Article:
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Inflation to ease by year-end: Economic survey

As the new government battles stubbornly high food inflation and low-growth period, the pre-budget economic survey on Wednesday predicted that the headline inflation would ease by year end, providing room to the RBI to cut interest rates, and  GDP growth rate would be in the range of 5.4 to 5.9 per cent in 2014-15 overcoming the sub-5 per cent growth of past two years. ‘Headline WPI (wholesale price index) inflation is expected to moderate by the end of 2014. However, risks to the outlook stems from possible sub-normal monsoon and higher crude oil prices (on account of the crisis in Iraq),’ the Economic Survey 2013-14 tabled in Parliament by Finance Minister Arun Jaitley said.

‘The monetary management challenge will also be helped by fiscal consolidation and addressing of supply side constraints that exacerbate food inflation. All these factors, in tandem, are expected to create room for monetary easing later this fiscal year,’ it said. ‘...with the global economy expected to recover moderately, particularly on account of performance in some advanced economies, the economy can look forward to better growth prospects in 2014-15 and beyond,’ it added.
After recovering in 2009-10 and 2010-11, GDP growth slowed down to decade’s low of 4.5 per cent in 2012-13. It picked up marginally to 4.7 per cent in 2013-14.

The survey further said the measures taken by the government to improve investment climate and improve governance could push up growth to 7-8 per cent in the coming years. However, WPI inflation rose to a five-month high of 6.01 per cent in May from 5.20 per cent in the previous month mainly driven by higher prices of food items. Talking about the challenges, the survey said, the Meteorological Department has predicted below-normal rainfall at 93 per cent of the long period average with 70 per cent probability of an El Nino occurring.

The odds of a drought are 60 per cent now, compared with 25 per cent in April, Skymet, a private forecaster said. Besides, the other most prominent risk (to price rise) is the impact on oil prices on account of the crisis in Iraq. Crude oil prices are hovering around $110 per barrel. Two-thirds of India's oil needs are met through imports. Iraq is the second-largest oil supplier after Saudi Arabia. The survey said the dramatic improvement in the external economic situation with the current account deficit declining to manageable levels and reduction in the fiscal deficit in 2013-14, along with some moderation in inflation, ‘augur well for macroeconomic stabilisation and revival of business confidence and investment.’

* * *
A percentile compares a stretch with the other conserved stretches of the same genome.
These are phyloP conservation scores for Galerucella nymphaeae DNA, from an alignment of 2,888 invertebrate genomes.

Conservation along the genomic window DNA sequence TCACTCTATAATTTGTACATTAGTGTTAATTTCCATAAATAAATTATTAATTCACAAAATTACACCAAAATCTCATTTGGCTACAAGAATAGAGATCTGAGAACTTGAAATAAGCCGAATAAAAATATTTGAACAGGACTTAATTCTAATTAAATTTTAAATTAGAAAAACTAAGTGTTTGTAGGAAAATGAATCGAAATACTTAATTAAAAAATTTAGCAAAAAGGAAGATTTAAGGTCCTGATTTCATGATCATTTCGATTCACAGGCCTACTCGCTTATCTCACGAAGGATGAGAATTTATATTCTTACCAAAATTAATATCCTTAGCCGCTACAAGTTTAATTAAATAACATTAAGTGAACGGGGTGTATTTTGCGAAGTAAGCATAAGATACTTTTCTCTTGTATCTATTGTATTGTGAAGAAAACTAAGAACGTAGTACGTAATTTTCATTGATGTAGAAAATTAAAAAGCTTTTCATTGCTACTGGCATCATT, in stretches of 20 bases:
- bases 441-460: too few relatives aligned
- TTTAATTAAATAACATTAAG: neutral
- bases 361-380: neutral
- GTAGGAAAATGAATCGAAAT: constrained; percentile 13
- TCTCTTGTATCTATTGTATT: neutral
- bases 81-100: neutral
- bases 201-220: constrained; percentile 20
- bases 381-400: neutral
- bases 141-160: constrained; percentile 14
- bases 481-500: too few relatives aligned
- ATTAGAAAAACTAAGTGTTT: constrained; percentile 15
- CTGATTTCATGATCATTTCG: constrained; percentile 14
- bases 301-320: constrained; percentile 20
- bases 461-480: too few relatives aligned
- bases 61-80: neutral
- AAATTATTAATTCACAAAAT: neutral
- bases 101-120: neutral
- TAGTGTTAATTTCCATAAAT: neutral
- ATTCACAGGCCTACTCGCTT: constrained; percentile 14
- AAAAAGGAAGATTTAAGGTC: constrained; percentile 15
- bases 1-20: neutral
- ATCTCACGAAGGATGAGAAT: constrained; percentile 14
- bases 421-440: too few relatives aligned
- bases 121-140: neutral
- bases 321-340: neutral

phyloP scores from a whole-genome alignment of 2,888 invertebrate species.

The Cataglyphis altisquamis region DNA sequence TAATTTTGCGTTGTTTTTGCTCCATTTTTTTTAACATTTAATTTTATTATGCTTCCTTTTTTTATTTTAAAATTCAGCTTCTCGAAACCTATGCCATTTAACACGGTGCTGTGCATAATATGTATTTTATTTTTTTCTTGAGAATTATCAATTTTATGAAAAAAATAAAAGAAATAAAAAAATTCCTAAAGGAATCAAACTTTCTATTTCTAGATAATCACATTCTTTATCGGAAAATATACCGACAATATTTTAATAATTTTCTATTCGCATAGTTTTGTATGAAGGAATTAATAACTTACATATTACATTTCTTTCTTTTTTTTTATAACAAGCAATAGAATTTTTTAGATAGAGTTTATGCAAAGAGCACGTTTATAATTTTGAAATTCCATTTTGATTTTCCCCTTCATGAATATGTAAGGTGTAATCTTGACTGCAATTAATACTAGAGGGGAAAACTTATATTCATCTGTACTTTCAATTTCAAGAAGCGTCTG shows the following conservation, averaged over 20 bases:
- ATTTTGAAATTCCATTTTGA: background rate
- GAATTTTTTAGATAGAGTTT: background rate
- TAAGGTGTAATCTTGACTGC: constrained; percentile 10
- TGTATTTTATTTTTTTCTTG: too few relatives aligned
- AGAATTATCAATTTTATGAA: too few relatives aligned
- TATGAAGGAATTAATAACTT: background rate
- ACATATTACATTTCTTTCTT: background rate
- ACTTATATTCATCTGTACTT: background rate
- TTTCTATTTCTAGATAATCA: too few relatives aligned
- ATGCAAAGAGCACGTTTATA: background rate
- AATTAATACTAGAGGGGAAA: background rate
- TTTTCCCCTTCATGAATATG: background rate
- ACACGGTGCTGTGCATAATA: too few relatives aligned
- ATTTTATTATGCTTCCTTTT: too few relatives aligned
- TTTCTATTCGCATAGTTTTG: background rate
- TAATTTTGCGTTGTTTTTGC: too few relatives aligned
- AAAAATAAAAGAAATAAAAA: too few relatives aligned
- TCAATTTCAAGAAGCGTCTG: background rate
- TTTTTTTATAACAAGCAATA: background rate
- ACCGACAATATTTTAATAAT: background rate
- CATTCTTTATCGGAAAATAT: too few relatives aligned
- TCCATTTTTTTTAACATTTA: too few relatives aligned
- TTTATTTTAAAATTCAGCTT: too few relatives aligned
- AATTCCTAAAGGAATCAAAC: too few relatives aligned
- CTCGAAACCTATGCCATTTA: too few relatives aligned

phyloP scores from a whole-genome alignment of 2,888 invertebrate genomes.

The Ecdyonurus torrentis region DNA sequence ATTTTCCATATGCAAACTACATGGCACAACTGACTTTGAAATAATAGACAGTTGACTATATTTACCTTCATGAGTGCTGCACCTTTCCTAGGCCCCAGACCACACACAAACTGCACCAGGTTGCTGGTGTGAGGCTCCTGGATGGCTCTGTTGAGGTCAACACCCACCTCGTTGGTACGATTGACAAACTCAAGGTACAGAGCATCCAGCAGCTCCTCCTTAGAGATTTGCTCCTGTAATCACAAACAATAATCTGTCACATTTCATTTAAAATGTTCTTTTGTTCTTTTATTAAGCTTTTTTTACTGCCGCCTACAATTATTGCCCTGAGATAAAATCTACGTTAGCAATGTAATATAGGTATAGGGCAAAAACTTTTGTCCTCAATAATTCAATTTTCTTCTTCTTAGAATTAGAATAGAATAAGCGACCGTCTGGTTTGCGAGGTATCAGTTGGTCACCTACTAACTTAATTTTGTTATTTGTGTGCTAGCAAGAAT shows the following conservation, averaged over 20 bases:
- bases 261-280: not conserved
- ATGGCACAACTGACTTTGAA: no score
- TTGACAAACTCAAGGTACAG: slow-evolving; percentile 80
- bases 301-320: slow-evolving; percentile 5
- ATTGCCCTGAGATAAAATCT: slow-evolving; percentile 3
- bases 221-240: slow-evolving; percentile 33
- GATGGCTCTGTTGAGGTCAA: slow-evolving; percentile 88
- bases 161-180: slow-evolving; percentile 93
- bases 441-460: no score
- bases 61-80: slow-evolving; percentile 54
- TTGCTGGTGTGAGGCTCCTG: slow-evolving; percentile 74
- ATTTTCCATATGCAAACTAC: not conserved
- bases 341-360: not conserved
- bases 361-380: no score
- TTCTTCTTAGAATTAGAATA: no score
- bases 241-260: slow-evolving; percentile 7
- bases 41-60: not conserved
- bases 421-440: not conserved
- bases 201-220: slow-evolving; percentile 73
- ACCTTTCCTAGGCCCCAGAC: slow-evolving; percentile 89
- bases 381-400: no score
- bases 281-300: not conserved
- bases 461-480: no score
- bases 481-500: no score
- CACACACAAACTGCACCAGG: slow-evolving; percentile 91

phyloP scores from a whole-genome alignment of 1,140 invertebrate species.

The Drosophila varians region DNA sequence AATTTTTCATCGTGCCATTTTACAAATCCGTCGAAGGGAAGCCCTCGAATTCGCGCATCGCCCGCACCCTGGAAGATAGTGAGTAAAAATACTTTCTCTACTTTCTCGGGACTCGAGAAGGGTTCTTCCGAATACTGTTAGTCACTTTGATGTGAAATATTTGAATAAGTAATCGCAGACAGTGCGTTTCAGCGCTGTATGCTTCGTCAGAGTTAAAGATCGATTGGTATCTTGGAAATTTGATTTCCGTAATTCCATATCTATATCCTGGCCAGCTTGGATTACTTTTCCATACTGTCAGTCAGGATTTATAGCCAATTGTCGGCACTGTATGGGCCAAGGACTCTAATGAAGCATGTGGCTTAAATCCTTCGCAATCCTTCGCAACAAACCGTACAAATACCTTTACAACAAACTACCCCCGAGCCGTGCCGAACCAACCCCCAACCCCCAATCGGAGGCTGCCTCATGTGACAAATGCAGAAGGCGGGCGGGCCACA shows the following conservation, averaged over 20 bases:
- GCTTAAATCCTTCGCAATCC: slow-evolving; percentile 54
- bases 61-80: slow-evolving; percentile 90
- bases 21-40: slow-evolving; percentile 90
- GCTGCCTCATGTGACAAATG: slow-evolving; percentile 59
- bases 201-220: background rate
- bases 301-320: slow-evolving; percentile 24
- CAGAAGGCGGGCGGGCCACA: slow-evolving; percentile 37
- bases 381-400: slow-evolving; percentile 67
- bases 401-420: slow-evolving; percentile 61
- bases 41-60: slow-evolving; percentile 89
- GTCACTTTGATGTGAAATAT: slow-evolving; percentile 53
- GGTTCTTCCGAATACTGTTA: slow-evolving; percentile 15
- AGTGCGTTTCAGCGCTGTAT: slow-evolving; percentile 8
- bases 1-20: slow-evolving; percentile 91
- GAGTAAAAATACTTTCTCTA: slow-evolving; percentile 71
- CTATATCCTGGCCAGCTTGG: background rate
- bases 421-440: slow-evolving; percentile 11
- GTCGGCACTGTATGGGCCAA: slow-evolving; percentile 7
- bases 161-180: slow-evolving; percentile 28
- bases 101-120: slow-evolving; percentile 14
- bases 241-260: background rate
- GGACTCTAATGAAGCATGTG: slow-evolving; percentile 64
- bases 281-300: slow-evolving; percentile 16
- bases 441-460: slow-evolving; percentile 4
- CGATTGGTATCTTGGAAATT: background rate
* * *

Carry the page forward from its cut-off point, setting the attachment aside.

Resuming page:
The external sector witnessed a turnaround after the first quarter of 2013-14 and the year ended with a current account deficit of 1.7 per cent of GDP as against 4.7 per cent in 2012-13.
Improvement is also observed on the fiscal front, with the fiscal deficit declining from 5.7 per cent of GDP in 2011-12 to 4.9 per cent in 2012-13 and 4.5 per cent in 2013-14. As regards the industry, it said, the contraction in mining and quarrying for the second year in a row in 2013-14 and the negligible growth in manufacturing over the past two years, indicate the severity of structural bottlenecks. A slowdown was also noticed in services, in particular the internal trade, transport, and storage sectors that are largely attributed to the loss of momentum in commodity-producing sectors, especially, the industry sector.